Start an Urban Beehive with These 8 Tips
We recently wrote and shared a blog post about understanding bees and the myriad of ways they are critical to our lives, economy and food system. Today, we’re sharing tips and advice from beekeeper Wayne Warren, for those who want to help repopulate bees in urban areas.
8 Tips for Building an Urban Beehive
- Research local beekeeping regulations and ordinances. First, make sure you can legally keep bees in your backyard. “In my county, there are no ordinances regulating bees,” Warren says. Your local county extension office should be able to help you research local beekeeping laws.
- Buy gentle bees. Warren’s favorite are Buckfast bees, and he recommends them for budding beekeepers who want to start a new beehive. “They are great bees to start off with, and they are good pollinators,” Warren says. It’s important not to disrupt your community. “Hostile bees will cause problems with the neighbors and the law!”
- Fully fence your backyard. Build your fence before you buy your bees. The fence should be made of wood, and it should stand approximately 8 feet tall. “The bees need to fly in over people’s heads,” Warren explains. “If the fences are low, the bees will bump into people and sting them.”
- Start with two bee swarms. If something happens to one of the swarms, you can use the second swarm to raise new bees to replace the first. Warren recommends starting out small by ordering 3 to 5 pounds of bees; they should be mailed to you in a screened-in box. Then, you can begin your beehives.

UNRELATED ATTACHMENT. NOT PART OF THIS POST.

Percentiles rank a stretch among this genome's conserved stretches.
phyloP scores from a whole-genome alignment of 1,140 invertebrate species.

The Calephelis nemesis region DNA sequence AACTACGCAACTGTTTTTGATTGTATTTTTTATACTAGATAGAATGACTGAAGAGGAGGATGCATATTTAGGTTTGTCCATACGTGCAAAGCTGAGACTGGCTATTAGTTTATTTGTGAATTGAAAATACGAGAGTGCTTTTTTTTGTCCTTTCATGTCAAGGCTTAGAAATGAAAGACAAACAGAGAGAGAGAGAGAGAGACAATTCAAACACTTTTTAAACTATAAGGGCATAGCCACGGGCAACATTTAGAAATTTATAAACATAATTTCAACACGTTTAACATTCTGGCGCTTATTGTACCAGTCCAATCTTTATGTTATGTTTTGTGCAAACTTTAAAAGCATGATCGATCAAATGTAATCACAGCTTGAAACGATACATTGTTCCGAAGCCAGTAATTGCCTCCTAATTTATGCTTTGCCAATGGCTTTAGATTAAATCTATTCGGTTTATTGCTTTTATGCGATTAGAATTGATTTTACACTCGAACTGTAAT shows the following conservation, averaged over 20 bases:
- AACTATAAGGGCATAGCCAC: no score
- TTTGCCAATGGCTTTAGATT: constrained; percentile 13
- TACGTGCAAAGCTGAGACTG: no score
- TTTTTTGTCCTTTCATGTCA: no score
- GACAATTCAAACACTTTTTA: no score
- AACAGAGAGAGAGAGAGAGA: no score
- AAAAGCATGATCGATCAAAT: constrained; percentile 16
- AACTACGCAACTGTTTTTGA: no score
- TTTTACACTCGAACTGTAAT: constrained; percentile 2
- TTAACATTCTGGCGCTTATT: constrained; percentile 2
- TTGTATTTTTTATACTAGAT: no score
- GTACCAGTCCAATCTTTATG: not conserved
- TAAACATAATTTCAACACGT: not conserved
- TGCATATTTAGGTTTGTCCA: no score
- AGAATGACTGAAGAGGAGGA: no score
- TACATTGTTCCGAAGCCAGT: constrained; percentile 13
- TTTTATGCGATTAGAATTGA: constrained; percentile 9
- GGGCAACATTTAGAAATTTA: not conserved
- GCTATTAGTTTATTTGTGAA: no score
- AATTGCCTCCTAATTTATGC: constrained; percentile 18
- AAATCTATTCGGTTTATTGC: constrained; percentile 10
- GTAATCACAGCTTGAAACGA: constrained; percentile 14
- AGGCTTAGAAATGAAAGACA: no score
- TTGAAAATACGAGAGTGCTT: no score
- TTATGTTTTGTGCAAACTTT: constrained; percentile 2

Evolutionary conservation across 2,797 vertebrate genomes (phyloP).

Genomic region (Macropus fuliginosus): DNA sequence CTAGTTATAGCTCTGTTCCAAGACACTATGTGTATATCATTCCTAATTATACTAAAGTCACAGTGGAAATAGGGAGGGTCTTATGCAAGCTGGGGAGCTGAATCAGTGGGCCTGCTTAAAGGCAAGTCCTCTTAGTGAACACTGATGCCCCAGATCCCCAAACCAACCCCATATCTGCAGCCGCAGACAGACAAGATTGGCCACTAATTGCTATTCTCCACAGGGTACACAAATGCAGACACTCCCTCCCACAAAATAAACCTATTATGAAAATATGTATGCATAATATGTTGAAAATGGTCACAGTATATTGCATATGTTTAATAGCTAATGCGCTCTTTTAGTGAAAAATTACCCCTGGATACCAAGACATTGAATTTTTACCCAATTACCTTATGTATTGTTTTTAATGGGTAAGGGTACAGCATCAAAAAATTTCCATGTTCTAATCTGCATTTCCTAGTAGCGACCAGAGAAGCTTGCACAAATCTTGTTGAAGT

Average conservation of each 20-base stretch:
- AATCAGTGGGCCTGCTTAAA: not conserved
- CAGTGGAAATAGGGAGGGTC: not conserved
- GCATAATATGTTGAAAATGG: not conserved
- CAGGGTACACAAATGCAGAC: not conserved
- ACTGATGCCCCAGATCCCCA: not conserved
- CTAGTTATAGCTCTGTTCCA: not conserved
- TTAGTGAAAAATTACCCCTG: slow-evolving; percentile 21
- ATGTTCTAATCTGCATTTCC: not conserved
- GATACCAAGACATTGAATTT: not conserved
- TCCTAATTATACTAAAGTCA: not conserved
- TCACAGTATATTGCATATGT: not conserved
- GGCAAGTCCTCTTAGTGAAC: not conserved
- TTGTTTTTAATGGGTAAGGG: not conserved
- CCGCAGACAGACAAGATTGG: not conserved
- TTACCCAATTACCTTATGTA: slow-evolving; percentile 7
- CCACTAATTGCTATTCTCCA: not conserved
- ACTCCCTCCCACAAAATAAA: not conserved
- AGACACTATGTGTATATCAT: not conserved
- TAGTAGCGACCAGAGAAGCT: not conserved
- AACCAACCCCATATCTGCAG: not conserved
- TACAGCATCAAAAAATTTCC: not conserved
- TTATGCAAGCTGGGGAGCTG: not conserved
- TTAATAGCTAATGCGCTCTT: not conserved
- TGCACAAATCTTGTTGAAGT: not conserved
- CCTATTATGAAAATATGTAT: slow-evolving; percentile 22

- To save money, look for used beehives. Browse ads in local beekeeping-club newsletters and on Craigslist for people selling their used beehives. Warren uses beehives made of wood or Styrofoam. He prefers Styrofoam because it keeps the bees warm in winter and cool in summer.
- Purchase safety clothing. And wear it! “Sometimes new beekeepers are a bit scared of the bees, and the bees can sense it,” Warren says. “I’m old school. I don’t wear anything now, but my bees are very gentle.”
- Talk to your neighbors before you introduce bees to the area. Most people will be fine with you raising bees if they realize that there’s little risk of them being stung. And take a cue from Warren by offering them free honey from your beehive. It couldn’t hurt!
- Check your beehives regularly. Although raising bees doesn’t take a lot of work, performing regular checks helps ensure that
your bees are healthy and working. “I open up the hives at least once a week to check that a queen is available and that the bees are laying
eggs,” Warren says. Are you ready to build your own urban beehive? If you are, share your creations with us and let us know how it goes!
Also, if you want to help bees thrive, try planting plants that attract them to help increase pollination. Check out our other blog posts for a variety of information on gardening and visit your local SummerWinds Nursery for products and gardening help!
About SummerWinds Nursery: SummerWinds Garden Centers is a leading high-end retailer of garden and nursery products. Headquartered in Boise, Idaho, SummerWinds operates retail nurseries in the greater Phoenix, Arizona area, and in Silicon Valley, California, making it one of the largest independent retail nursery companies in the west. SummerWinds appeals to both the serious and casual gardeners, with a broad selection of premium gardening products and a friendly and knowledgeable staff. www.summerwindsnursery.com